APRIL 21 — A building in Paris burned down and the whole world seems to be sad.
On one hand, it seems like an over-reaction. No one died, the building was old (700 years old), the fire was contained to the one building.
But, of course, the Cathedral of Notre-Dame is not any building: It is a defining symbol of the city of Paris (along with the much newer Eiffel Tower), an ancient bastion of the Catholic faith in Europe, the setting of novels, an inspiration for artists and poets.
It was also extremely beautiful, housing priceless works of art — so perhaps the outpouring of grief and shock over a pile old bricks has some justification.
But seeing the scale of the global response to the fire did make me wonder.
Hundreds of millions of dollars have been pledged by wealthy individuals and companies for the building’s restoration — but is this really proportionate?
There are thousands, if not millions, suffering in Syria. In Myanmar, an entire community is close to being extirpated, the nation of Libya has basically collapsed but we haven’t really seen the same sort of outpouring of grief — internationally at least.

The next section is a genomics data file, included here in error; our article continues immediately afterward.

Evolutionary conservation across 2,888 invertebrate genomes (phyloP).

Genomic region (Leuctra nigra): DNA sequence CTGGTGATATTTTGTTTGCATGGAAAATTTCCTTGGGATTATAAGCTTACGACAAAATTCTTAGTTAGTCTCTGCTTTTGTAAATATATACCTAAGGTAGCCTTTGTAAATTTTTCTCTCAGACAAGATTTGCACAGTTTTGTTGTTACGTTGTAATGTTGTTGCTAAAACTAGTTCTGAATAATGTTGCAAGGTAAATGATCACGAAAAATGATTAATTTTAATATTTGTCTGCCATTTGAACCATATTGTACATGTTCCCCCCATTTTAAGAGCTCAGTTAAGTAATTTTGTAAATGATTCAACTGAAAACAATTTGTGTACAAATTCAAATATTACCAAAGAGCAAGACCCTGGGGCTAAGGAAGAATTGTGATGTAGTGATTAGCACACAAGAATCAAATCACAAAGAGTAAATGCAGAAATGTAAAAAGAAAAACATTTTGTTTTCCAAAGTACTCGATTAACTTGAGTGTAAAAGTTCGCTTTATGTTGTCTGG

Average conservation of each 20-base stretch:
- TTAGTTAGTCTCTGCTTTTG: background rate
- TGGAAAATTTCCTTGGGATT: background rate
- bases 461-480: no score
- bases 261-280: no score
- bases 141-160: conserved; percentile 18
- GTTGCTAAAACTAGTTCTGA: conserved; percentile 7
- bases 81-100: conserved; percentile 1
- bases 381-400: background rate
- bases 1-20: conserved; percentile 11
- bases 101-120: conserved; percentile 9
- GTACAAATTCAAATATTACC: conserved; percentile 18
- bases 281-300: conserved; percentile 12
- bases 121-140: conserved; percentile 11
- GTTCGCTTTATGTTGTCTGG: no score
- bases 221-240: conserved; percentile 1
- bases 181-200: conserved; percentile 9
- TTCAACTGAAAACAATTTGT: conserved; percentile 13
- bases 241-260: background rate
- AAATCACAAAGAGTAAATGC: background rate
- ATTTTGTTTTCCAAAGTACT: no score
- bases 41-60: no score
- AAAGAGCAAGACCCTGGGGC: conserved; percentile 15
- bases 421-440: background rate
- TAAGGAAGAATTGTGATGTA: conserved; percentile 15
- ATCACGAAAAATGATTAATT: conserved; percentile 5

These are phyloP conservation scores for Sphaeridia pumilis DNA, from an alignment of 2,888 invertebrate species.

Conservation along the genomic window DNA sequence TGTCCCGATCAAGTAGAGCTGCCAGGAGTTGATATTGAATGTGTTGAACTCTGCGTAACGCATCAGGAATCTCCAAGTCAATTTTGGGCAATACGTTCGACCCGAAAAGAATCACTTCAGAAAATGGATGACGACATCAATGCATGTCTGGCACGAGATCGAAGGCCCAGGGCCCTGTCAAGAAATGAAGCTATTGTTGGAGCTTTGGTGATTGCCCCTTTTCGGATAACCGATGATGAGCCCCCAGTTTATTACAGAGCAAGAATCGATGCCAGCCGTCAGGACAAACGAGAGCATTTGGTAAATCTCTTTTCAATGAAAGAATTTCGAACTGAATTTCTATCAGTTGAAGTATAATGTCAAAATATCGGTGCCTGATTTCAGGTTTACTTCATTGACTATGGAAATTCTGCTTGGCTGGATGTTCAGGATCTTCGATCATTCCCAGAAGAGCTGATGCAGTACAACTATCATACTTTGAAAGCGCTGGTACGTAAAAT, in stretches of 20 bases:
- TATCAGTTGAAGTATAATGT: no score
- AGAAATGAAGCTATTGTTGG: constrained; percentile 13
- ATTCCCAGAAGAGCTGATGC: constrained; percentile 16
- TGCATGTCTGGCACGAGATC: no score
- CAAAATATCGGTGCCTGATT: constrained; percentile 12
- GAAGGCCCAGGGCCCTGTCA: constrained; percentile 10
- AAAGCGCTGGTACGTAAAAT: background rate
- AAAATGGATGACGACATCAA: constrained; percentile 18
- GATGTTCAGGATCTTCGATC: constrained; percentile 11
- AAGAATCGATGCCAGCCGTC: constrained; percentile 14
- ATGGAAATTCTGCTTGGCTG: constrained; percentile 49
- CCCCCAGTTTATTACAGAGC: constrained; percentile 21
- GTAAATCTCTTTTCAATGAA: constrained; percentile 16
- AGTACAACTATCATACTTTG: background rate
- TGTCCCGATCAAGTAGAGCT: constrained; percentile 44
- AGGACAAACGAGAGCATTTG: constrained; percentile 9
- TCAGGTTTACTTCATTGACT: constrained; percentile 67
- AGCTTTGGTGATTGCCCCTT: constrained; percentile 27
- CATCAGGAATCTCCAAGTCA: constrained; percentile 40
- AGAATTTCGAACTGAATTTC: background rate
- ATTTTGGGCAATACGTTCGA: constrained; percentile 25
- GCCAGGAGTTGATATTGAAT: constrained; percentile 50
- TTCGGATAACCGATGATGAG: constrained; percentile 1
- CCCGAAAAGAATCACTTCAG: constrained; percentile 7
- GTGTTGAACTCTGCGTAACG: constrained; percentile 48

No Louis Vuitton billionaire is offering millions for South Sudan.
It is complicated and to an extent I suppose it’s a matter of symbols. Notre-Dame evokes such sympathy because it’s a symbol for France and for Paris.
Humans respond to symbols. sometimes a single photograph moves people — more than the facts and news of a major event.
But who chooses the symbols? Western media and its lens have too much control in terms of defining global symbols.
And as a nation, what are our symbols? Is there any single monument we would cry over, that we would donate millions to.
For me, I will cry over demise of the coffee shop under my block but for a serious discussion, I would say it would be the National Gallery or The Fullerton. Both beautiful and iconic for the skyline.
Or maybe our symbols are different. Singapore is an Asian boom town, a trading post; our identity is in our Singlish, in the food which persists even as physical buildings are replaced by developers or planners.
* This is the personal opinion of the columnist.